So, it’s summer and you’ve thought about taking the GRE … and you’ve kinda looked up some grad programs … but is it even the right time to start thinking about all of these things?
Yes! No matter where you are as an undergrad, begin thinking about the process and develop a timeline to help you achieve your goal of entering a grad program.
Many students plan to use the summer to get ahead; but quickly the beach, summer school, and life get in the way. Trust me—stick with your plan to use this time. No student ever regretted getting their materials prepared early!
Do Your Research
Look at a variety of programs that could be a good fit for you. ASHA’s EdFind is great place to start. Then, narrow your search by asking yourself:
- Do your credentials match the type of student they often admit (GPA, GRE, volunteer and research experiences)?
- What type of clinical/research experiences do students participate in?
- Who teaches?
- Is there student support?
- Does the program have a particular focus (medical track, bilingualism)?
Many of your questions can be answered online, so check out each school’s website to find admissions requirements, open house opportunities, course requirements, graduation rates, PRAXIS pass rates, employment rates, and scholarship opportunities.
It’s competitive out there. No one wants their first impression to a graduate admissions committee member to be that you don’t know info that’s easily found through a basic internet search. And you’ll increase your chances of being admitted if you’re a good fit for the programs you’re applying to.
Prepare Your Application Materials
Here’s what you’ll need:
- Organization! Create a spreadsheet of schools you’re applying to—include contact info, deadlines, requirements, and key facts about the program (refer to this when writing your personal statement).
- Resume/Curriculum Vitae (CV)—Programs vary in the term they use, but they’re looking for experiences that demonstrate your ability to succeed in the program—work, volunteer, clinical, and research experiences; and honors earned. These are usually two pages, but this is flexible.
- GRE Scores
- Personal Statements—Tailor your statements to the unique features of the program you’re applying to. Is there a clinical opportunity you’re looking forward to? Is there a faculty member you would like to do research with? Did you make it clear you are a good fit for their program?
Request Your Letters of Recommendation
- Develop a list of who you want to ask to provide your letters of recommendation—this all depends on your story. Your experiences, the requirements of the schools you’re applying to, and the story you want to tell the admissions committee will contribute to who you ask. Seek advice from your academic advisors and those that know your story to help you narrow down your list.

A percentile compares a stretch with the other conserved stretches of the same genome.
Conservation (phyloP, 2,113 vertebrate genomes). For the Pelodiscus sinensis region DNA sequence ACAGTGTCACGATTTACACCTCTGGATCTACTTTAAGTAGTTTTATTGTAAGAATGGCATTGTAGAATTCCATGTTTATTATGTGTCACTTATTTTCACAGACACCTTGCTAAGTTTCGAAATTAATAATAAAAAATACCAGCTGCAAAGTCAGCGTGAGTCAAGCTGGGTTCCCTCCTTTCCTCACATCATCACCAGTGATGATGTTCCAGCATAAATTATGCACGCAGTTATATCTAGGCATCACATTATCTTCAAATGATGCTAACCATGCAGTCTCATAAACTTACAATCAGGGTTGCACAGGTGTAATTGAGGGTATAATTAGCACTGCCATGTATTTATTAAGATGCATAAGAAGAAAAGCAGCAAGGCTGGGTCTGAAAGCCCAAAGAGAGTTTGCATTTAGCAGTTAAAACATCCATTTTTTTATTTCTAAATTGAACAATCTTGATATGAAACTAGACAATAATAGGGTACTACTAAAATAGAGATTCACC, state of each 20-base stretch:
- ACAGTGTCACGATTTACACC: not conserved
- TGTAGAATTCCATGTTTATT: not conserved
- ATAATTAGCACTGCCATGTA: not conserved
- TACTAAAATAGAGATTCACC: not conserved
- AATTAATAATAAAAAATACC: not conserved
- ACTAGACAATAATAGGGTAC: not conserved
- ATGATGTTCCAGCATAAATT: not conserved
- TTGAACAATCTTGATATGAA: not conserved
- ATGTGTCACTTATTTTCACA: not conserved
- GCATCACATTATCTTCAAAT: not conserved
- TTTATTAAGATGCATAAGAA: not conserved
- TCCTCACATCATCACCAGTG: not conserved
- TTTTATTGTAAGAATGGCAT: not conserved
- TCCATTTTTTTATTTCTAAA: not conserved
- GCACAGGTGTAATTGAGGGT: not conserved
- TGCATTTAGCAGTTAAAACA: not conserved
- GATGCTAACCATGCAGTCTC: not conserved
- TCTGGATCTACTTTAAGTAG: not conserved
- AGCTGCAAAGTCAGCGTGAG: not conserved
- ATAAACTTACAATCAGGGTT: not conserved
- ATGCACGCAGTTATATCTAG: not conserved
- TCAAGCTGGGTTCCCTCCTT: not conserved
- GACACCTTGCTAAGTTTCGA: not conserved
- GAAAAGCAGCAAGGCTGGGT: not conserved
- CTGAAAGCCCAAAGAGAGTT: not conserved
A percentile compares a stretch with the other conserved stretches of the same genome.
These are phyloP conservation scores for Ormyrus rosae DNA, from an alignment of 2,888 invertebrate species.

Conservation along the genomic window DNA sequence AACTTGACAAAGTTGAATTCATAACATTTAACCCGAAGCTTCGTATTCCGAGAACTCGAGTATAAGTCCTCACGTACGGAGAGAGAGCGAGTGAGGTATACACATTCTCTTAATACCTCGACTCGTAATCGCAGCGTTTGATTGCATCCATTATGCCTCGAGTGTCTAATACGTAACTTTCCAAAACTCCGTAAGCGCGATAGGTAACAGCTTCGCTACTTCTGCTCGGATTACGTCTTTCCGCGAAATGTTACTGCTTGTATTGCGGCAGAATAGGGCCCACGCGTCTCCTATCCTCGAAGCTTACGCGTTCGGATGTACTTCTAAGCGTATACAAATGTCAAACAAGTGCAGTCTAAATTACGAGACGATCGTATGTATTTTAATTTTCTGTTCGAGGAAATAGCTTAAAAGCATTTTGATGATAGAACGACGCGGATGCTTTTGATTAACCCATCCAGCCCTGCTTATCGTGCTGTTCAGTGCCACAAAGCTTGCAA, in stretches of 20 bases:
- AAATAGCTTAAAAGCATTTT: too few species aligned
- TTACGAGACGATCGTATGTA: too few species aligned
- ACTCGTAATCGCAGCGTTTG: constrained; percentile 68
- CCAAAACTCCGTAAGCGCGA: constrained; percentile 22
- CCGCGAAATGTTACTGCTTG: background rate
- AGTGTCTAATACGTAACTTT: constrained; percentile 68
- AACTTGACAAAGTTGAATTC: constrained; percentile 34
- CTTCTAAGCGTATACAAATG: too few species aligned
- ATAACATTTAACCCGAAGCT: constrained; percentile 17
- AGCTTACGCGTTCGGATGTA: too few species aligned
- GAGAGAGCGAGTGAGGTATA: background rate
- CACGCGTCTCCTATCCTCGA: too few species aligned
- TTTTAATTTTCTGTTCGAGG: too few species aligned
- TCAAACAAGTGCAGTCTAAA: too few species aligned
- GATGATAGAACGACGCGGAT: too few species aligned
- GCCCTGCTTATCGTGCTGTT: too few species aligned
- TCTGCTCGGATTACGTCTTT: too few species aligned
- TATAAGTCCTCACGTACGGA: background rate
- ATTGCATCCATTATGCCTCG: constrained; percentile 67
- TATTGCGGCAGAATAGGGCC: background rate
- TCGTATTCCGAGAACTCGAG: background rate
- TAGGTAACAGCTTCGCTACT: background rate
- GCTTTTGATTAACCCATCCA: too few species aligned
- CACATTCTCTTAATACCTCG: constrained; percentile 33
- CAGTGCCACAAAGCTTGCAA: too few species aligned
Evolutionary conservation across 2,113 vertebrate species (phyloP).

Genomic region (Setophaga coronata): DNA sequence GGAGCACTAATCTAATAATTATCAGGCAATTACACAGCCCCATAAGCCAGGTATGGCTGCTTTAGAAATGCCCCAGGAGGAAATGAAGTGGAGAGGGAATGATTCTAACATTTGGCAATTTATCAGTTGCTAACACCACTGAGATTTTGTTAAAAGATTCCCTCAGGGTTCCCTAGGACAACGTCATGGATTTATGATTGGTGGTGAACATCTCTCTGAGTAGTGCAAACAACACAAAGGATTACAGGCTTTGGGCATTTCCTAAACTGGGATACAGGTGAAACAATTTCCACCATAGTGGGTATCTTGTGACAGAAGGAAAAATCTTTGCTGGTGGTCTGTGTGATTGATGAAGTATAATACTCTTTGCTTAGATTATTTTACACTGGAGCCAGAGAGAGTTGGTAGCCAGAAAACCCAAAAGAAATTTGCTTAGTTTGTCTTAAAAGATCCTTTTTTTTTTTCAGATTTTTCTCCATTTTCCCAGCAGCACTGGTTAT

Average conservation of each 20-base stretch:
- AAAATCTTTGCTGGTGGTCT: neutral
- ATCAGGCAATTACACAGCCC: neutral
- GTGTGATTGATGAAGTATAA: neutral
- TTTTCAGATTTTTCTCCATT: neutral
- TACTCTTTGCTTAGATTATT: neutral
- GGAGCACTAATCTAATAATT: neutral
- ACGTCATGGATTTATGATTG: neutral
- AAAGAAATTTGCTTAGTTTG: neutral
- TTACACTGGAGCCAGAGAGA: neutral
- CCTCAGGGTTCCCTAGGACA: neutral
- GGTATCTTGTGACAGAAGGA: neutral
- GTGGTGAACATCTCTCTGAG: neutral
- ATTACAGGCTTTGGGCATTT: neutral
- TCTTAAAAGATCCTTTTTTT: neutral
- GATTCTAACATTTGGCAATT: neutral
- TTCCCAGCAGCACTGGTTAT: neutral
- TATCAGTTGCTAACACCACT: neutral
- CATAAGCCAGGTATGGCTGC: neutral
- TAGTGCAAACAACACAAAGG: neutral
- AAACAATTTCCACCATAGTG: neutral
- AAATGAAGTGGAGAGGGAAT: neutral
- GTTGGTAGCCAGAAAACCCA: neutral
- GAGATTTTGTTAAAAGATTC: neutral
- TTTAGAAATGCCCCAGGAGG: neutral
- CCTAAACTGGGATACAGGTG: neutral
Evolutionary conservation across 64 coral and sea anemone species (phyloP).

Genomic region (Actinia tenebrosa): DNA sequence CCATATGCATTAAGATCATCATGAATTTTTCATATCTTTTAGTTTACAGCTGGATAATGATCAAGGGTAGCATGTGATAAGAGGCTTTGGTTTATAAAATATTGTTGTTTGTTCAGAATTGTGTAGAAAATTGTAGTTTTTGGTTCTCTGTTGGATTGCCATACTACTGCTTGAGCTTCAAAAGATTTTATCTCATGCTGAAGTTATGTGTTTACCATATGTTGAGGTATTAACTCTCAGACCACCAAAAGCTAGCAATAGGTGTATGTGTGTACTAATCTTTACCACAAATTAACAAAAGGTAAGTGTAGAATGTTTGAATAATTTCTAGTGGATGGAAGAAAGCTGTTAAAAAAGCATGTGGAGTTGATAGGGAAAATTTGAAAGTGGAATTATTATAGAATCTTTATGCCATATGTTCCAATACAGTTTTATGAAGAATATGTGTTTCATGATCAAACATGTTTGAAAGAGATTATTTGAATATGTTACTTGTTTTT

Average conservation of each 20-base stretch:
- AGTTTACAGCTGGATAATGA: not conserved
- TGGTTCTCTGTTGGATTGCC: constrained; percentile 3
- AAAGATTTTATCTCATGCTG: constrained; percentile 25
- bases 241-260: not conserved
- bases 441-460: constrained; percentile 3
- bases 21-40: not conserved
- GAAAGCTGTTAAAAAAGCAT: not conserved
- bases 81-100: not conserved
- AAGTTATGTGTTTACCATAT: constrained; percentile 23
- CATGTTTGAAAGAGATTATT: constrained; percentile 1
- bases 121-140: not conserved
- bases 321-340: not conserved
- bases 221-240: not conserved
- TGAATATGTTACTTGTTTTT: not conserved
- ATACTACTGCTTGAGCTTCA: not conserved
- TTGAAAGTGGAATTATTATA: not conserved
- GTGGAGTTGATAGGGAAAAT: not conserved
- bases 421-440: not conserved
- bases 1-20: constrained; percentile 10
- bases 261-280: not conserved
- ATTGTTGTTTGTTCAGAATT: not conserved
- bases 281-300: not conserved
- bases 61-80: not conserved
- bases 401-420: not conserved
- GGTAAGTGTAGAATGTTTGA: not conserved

- Plan ahead. Faculty are often writing for many students at the same time, so ask your recommenders if they’re willing to write you a strong letter much earlier than you actually need it—at least a month in advance!
- Remember those application materials you prepped earlier? Provide recommenders with a “packet” of this same info (either electronic or hard copy—whatever meets their needs). This will make it easier for them to write your letter. Also provide them with any printed materials they’ll need to submit along with the letter (forms) and pre-addressed envelopes with stamps.
If you’re a freshman or sophomore, it might be too early for this part. But you can start thinking about how to set yourself up to have someone to ask. Consider volunteering in an undergraduate research lab, attending workshops, volunteering, gaining clinical experiences, and completing your observation hours. Figure out what study practices you can put into place next year to make sure your GPA and GRE scores reflect your potential.
Attend the ASHA Convention and meet with program representatives at the Graduate School Fair. Grad programs from all over the country will be there to answer your questions. Defray the costs by applying to serve as a Convention Student Volunteer.
What’s an Admissions Committee Looking For?
Admissions committees want to know if you’ll be a good fit for their program. Think of your entire admissions package as an opportunity to showcase your abilities. Help the committee understand your motivation and commitment to the field, strong academic and clinical promise, immediate and long-term goals, and personal uniqueness.
The application process is daunting but starting early and developing a realistic plan will increase your chances of success. I look forward to seeing your strong applications!